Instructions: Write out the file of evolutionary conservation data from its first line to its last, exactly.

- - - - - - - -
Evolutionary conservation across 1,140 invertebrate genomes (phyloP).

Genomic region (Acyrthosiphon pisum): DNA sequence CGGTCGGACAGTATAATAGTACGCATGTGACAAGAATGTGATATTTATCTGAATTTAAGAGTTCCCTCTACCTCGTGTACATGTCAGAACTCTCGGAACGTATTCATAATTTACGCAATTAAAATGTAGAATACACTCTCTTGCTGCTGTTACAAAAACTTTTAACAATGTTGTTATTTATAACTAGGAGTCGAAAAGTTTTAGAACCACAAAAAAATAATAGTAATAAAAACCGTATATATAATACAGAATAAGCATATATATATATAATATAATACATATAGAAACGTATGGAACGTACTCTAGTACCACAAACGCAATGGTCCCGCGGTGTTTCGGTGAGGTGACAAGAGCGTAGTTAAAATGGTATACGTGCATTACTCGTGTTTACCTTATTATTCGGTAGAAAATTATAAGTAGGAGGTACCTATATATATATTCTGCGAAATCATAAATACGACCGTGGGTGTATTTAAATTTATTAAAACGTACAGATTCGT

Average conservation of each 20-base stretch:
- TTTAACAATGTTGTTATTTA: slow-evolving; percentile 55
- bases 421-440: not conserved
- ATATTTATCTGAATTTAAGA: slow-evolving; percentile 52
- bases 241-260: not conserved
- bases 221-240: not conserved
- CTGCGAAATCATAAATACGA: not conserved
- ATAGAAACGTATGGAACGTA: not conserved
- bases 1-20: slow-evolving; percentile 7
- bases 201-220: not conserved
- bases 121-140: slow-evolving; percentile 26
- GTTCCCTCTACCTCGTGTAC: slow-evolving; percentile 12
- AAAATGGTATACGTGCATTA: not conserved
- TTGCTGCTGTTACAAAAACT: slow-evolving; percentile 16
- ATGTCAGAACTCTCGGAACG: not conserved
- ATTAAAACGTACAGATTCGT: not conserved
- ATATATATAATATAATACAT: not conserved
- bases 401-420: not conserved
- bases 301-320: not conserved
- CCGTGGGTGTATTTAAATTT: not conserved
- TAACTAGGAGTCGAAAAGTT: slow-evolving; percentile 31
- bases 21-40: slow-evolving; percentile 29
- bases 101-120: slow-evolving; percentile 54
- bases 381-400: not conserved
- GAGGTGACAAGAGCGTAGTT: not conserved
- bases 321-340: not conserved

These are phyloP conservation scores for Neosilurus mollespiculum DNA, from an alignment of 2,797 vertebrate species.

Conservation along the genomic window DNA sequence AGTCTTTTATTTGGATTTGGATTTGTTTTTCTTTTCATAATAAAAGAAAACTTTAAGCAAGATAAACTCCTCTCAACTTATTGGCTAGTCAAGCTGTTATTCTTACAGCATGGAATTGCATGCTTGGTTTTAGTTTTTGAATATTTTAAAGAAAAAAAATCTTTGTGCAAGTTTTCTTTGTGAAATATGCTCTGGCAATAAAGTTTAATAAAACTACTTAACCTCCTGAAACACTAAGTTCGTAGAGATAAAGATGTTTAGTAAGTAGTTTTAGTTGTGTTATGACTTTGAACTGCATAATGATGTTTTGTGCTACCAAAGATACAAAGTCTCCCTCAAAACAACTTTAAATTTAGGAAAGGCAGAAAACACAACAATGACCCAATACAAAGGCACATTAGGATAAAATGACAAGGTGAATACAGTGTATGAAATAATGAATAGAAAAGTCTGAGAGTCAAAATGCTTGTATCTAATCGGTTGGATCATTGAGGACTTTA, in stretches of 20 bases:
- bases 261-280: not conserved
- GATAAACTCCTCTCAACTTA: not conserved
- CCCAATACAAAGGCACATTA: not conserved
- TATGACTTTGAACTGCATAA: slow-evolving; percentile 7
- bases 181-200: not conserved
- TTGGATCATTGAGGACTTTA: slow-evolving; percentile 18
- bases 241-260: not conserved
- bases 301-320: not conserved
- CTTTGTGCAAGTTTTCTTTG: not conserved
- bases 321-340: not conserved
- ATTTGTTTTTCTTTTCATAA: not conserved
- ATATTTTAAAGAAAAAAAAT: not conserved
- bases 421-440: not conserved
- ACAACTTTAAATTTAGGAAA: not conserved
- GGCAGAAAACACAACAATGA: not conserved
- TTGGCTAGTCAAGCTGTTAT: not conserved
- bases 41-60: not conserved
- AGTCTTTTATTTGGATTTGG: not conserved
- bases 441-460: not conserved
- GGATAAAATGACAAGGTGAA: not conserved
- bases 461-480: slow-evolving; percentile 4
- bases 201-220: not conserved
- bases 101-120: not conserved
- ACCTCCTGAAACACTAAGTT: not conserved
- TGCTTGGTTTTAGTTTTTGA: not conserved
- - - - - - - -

Evolutionary conservation across 1,140 invertebrate genomes (phyloP).

Genomic region (Acyrthosiphon pisum): DNA sequence CGGTCGGACAGTATAATAGTACGCATGTGACAAGAATGTGATATTTATCTGAATTTAAGAGTTCCCTCTACCTCGTGTACATGTCAGAACTCTCGGAACGTATTCATAATTTACGCAATTAAAATGTAGAATACACTCTCTTGCTGCTGTTACAAAAACTTTTAACAATGTTGTTATTTATAACTAGGAGTCGAAAAGTTTTAGAACCACAAAAAAATAATAGTAATAAAAACCGTATATATAATACAGAATAAGCATATATATATATAATATAATACATATAGAAACGTATGGAACGTACTCTAGTACCACAAACGCAATGGTCCCGCGGTGTTTCGGTGAGGTGACAAGAGCGTAGTTAAAATGGTATACGTGCATTACTCGTGTTTACCTTATTATTCGGTAGAAAATTATAAGTAGGAGGTACCTATATATATATTCTGCGAAATCATAAATACGACCGTGGGTGTATTTAAATTTATTAAAACGTACAGATTCGT

Average conservation of each 20-base stretch:
- TTTAACAATGTTGTTATTTA: slow-evolving; percentile 55
- bases 421-440: not conserved
- ATATTTATCTGAATTTAAGA: slow-evolving; percentile 52
- bases 241-260: not conserved
- bases 221-240: not conserved
- CTGCGAAATCATAAATACGA: not conserved
- ATAGAAACGTATGGAACGTA: not conserved
- bases 1-20: slow-evolving; percentile 7
- bases 201-220: not conserved
- bases 121-140: slow-evolving; percentile 26
- GTTCCCTCTACCTCGTGTAC: slow-evolving; percentile 12
- AAAATGGTATACGTGCATTA: not conserved
- TTGCTGCTGTTACAAAAACT: slow-evolving; percentile 16
- ATGTCAGAACTCTCGGAACG: not conserved
- ATTAAAACGTACAGATTCGT: not conserved
- ATATATATAATATAATACAT: not conserved
- bases 401-420: not conserved
- bases 301-320: not conserved
- CCGTGGGTGTATTTAAATTT: not conserved
- TAACTAGGAGTCGAAAAGTT: slow-evolving; percentile 31
- bases 21-40: slow-evolving; percentile 29
- bases 101-120: slow-evolving; percentile 54
- bases 381-400: not conserved
- GAGGTGACAAGAGCGTAGTT: not conserved
- bases 321-340: not conserved

These are phyloP conservation scores for Neosilurus mollespiculum DNA, from an alignment of 2,797 vertebrate species.

Conservation along the genomic window DNA sequence AGTCTTTTATTTGGATTTGGATTTGTTTTTCTTTTCATAATAAAAGAAAACTTTAAGCAAGATAAACTCCTCTCAACTTATTGGCTAGTCAAGCTGTTATTCTTACAGCATGGAATTGCATGCTTGGTTTTAGTTTTTGAATATTTTAAAGAAAAAAAATCTTTGTGCAAGTTTTCTTTGTGAAATATGCTCTGGCAATAAAGTTTAATAAAACTACTTAACCTCCTGAAACACTAAGTTCGTAGAGATAAAGATGTTTAGTAAGTAGTTTTAGTTGTGTTATGACTTTGAACTGCATAATGATGTTTTGTGCTACCAAAGATACAAAGTCTCCCTCAAAACAACTTTAAATTTAGGAAAGGCAGAAAACACAACAATGACCCAATACAAAGGCACATTAGGATAAAATGACAAGGTGAATACAGTGTATGAAATAATGAATAGAAAAGTCTGAGAGTCAAAATGCTTGTATCTAATCGGTTGGATCATTGAGGACTTTA, in stretches of 20 bases:
- bases 261-280: not conserved
- GATAAACTCCTCTCAACTTA: not conserved
- CCCAATACAAAGGCACATTA: not conserved
- TATGACTTTGAACTGCATAA: slow-evolving; percentile 7
- bases 181-200: not conserved
- TTGGATCATTGAGGACTTTA: slow-evolving; percentile 18
- bases 241-260: not conserved
- bases 301-320: not conserved
- CTTTGTGCAAGTTTTCTTTG: not conserved
- bases 321-340: not conserved
- ATTTGTTTTTCTTTTCATAA: not conserved
- ATATTTTAAAGAAAAAAAAT: not conserved
- bases 421-440: not conserved
- ACAACTTTAAATTTAGGAAA: not conserved
- GGCAGAAAACACAACAATGA: not conserved
- TTGGCTAGTCAAGCTGTTAT: not conserved
- bases 41-60: not conserved
- AGTCTTTTATTTGGATTTGG: not conserved
- bases 441-460: not conserved
- GGATAAAATGACAAGGTGAA: not conserved
- bases 461-480: slow-evolving; percentile 4
- bases 201-220: not conserved
- bases 101-120: not conserved
- ACCTCCTGAAACACTAAGTT: not conserved
- TGCTTGGTTTTAGTTTTTGA: not conserved